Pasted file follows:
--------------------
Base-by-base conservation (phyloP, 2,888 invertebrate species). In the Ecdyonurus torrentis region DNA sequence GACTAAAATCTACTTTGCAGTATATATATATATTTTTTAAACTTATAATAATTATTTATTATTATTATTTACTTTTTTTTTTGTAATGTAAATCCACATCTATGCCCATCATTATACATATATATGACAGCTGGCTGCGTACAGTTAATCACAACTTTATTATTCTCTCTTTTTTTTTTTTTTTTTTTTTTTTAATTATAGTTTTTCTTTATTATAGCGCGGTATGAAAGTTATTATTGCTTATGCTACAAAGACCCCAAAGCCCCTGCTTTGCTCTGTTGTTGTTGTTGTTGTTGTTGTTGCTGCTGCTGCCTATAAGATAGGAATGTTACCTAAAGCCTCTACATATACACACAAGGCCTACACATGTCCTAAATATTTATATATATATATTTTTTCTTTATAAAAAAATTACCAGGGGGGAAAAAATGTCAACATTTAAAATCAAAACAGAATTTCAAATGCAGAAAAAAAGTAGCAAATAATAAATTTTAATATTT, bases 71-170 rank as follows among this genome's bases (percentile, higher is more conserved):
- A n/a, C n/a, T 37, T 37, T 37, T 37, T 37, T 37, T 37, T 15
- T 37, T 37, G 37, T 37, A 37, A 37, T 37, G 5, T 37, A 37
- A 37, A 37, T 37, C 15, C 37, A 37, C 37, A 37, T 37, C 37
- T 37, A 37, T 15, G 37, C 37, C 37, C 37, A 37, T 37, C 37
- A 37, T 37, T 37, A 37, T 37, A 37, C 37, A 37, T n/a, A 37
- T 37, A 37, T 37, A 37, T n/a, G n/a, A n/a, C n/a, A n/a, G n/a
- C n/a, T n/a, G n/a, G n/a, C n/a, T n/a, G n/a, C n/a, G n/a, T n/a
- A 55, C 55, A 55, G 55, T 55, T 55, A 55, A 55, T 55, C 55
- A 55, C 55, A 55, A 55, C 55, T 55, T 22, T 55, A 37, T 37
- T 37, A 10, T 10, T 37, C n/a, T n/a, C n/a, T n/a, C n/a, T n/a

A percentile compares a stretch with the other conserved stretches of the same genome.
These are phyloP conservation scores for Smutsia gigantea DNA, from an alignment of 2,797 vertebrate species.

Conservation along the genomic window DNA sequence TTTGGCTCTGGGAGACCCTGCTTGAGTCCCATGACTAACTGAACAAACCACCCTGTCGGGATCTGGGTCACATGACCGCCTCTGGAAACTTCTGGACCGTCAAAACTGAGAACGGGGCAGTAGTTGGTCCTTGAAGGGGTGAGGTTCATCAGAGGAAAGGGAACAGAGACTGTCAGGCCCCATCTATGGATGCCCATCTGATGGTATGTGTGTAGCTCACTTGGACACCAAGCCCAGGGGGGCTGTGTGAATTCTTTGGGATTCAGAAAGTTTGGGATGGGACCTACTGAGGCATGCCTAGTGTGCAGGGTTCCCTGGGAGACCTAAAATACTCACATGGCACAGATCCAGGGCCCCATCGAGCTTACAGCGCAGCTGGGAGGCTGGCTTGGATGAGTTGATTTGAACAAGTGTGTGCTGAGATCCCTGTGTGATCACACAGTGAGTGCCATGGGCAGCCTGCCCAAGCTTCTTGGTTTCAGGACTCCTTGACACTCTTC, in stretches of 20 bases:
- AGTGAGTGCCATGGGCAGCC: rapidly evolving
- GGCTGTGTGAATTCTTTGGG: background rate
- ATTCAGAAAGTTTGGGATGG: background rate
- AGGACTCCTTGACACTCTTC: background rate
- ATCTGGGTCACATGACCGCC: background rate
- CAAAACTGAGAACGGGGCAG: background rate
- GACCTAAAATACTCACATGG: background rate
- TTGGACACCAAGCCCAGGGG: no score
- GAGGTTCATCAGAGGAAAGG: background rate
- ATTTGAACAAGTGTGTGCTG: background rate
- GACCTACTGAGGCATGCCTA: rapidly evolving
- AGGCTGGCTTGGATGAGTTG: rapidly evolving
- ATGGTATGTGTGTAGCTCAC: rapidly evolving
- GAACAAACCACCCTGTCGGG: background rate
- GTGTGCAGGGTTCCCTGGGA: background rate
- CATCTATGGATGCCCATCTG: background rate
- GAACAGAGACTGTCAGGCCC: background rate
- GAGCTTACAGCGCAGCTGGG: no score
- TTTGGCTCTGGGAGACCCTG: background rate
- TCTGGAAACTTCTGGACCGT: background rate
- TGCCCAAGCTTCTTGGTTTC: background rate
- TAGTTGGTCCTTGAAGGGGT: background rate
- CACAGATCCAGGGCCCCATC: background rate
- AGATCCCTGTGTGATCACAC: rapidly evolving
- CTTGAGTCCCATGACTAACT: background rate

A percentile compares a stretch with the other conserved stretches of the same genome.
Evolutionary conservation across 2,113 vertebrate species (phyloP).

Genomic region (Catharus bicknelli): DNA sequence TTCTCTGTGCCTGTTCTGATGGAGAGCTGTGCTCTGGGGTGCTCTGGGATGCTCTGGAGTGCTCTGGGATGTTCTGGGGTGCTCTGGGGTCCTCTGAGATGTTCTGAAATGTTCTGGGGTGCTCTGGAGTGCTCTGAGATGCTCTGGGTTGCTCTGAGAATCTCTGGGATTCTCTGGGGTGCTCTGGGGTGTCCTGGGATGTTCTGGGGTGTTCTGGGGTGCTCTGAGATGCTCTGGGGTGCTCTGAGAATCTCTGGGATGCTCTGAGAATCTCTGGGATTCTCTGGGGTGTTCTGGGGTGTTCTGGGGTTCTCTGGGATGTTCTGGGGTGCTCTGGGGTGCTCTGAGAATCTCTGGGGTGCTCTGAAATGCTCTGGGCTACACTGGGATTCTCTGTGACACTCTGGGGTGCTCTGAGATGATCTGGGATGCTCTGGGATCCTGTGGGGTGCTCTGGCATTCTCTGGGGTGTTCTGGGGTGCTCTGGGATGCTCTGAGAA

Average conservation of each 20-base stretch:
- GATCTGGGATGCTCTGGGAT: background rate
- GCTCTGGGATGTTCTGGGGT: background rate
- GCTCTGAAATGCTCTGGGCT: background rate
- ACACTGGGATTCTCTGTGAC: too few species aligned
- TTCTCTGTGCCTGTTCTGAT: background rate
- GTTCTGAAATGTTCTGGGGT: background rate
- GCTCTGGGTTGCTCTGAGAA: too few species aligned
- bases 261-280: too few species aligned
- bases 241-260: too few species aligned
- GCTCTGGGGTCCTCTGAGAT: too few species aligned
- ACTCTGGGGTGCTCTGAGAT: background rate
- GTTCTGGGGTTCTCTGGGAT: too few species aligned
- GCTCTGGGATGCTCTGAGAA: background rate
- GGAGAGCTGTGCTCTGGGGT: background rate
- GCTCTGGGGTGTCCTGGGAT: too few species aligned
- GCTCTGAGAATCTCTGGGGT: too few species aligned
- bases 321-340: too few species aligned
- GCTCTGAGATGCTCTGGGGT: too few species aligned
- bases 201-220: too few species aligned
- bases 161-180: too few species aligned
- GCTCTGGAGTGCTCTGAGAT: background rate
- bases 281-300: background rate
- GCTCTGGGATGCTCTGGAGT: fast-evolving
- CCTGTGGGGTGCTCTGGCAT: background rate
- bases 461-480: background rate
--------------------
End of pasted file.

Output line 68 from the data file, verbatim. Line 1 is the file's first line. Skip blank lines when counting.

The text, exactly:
- bases 461-480: background rate